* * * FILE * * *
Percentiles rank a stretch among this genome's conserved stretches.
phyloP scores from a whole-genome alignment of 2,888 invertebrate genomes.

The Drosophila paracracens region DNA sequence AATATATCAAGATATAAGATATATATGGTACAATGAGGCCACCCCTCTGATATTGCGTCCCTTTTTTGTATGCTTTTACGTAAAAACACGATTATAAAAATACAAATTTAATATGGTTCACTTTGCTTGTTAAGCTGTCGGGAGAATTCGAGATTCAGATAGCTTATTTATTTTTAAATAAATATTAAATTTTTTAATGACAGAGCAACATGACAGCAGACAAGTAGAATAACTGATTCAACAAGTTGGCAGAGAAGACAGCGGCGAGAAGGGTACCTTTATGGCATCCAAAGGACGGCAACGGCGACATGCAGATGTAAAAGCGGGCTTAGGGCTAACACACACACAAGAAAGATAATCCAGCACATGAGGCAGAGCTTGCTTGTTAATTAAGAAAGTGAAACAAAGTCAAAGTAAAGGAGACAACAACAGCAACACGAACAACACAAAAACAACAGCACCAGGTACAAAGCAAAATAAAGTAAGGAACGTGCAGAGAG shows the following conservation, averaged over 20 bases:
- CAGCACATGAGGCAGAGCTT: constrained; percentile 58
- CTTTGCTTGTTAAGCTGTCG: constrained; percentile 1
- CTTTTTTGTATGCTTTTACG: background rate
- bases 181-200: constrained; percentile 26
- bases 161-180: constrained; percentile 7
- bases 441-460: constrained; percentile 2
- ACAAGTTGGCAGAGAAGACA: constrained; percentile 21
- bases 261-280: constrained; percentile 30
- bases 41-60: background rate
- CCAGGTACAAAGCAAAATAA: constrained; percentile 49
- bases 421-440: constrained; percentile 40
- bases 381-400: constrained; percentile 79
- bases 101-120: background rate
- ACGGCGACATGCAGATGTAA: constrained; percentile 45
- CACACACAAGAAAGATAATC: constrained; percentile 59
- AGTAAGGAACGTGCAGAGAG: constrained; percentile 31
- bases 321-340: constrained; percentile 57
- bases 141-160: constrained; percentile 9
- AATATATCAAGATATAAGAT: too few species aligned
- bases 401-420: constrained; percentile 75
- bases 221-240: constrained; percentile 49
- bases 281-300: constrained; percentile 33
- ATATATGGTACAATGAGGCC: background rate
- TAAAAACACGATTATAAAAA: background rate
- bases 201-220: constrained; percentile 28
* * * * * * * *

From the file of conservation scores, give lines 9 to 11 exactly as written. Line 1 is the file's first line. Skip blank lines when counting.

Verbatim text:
- bases 441-460: constrained; percentile 2
- ACAAGTTGGCAGAGAAGACA: constrained; percentile 21
- bases 261-280: constrained; percentile 30